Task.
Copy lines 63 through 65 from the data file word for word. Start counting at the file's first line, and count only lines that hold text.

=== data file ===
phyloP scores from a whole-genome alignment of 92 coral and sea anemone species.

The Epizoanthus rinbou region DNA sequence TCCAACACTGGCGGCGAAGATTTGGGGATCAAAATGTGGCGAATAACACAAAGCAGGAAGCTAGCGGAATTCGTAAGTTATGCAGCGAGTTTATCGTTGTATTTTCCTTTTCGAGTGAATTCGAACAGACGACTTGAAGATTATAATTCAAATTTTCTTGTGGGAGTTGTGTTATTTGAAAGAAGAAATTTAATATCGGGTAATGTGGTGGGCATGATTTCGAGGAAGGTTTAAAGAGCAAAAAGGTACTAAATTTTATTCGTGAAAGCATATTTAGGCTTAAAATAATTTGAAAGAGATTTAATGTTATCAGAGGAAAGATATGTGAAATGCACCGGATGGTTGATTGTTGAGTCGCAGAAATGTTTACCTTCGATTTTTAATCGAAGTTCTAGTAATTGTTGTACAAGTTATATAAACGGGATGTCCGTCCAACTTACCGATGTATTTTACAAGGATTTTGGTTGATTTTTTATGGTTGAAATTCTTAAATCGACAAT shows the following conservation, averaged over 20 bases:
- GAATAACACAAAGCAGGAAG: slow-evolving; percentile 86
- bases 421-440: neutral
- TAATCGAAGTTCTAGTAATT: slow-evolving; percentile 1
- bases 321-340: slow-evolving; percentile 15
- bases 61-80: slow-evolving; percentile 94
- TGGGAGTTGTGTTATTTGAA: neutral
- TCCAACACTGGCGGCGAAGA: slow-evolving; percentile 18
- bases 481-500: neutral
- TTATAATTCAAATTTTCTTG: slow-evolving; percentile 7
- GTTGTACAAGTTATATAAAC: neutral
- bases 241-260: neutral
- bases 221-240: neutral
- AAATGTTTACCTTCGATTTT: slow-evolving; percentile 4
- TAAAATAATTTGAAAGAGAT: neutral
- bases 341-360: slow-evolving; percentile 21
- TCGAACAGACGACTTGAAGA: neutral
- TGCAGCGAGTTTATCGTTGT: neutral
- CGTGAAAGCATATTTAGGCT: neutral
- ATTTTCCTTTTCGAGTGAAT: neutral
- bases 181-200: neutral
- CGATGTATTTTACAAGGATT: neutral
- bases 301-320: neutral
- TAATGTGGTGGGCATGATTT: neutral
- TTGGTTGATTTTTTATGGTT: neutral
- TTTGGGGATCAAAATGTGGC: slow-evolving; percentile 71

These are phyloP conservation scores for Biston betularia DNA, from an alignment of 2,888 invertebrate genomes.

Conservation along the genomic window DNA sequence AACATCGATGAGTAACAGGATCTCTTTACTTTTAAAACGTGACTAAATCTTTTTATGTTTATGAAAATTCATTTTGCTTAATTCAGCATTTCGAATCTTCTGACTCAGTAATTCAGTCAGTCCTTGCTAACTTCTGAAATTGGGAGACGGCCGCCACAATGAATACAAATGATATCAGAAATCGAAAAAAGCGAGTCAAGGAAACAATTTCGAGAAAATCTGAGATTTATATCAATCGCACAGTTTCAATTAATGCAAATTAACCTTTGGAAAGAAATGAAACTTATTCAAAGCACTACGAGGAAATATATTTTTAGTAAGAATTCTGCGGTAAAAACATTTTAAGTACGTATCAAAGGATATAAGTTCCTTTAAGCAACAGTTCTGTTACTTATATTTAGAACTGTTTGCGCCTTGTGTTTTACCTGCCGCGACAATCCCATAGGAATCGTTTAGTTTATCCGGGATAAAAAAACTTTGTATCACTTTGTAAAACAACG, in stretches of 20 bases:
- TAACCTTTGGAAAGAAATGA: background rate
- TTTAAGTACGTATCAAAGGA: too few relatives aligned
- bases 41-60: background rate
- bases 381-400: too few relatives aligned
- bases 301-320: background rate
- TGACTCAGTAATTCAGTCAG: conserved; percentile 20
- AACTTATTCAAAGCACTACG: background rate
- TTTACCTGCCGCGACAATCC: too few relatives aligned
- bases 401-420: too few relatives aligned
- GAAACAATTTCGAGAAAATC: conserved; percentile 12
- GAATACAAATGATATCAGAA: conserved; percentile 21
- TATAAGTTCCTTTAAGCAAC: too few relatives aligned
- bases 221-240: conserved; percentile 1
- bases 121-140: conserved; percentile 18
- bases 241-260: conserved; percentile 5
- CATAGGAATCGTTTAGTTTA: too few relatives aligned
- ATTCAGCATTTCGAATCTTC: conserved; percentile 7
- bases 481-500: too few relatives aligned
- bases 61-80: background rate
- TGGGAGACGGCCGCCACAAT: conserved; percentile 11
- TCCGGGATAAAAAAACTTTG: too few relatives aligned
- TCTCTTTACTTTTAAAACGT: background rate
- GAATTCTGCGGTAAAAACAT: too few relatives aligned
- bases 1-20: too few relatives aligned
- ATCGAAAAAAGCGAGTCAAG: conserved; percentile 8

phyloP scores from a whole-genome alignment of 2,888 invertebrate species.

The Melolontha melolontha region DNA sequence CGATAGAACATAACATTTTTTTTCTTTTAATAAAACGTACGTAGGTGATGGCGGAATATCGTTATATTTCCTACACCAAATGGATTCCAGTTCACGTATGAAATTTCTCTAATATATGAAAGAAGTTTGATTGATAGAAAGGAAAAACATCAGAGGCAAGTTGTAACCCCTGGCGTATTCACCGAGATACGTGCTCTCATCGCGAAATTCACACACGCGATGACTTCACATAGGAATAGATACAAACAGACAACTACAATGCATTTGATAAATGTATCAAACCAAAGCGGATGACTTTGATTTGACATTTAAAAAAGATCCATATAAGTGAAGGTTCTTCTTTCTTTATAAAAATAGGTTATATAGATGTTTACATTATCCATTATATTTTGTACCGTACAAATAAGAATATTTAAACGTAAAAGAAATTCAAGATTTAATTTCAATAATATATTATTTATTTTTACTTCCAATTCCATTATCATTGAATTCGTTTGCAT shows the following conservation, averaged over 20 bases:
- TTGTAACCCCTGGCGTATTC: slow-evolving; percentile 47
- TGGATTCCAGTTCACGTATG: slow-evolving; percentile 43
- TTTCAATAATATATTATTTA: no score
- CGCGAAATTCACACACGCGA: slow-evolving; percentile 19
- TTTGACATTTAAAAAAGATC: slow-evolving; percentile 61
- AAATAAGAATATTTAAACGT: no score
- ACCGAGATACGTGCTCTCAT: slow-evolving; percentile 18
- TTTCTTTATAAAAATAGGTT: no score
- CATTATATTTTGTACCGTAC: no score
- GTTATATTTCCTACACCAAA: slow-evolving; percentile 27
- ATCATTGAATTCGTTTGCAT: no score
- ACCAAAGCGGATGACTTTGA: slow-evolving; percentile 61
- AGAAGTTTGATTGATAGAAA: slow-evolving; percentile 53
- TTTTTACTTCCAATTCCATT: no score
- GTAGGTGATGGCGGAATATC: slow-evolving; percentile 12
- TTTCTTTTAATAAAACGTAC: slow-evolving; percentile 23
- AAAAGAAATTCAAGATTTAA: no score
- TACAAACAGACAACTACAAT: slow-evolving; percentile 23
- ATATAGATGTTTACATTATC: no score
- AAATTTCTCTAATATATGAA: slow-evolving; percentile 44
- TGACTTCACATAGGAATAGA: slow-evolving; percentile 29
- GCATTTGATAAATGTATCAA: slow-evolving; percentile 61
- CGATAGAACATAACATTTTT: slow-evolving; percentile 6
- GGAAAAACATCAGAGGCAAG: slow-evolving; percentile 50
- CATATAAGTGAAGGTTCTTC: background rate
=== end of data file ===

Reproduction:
- ACCGAGATACGTGCTCTCAT: slow-evolving; percentile 18
- TTTCTTTATAAAAATAGGTT: no score
- CATTATATTTTGTACCGTAC: no score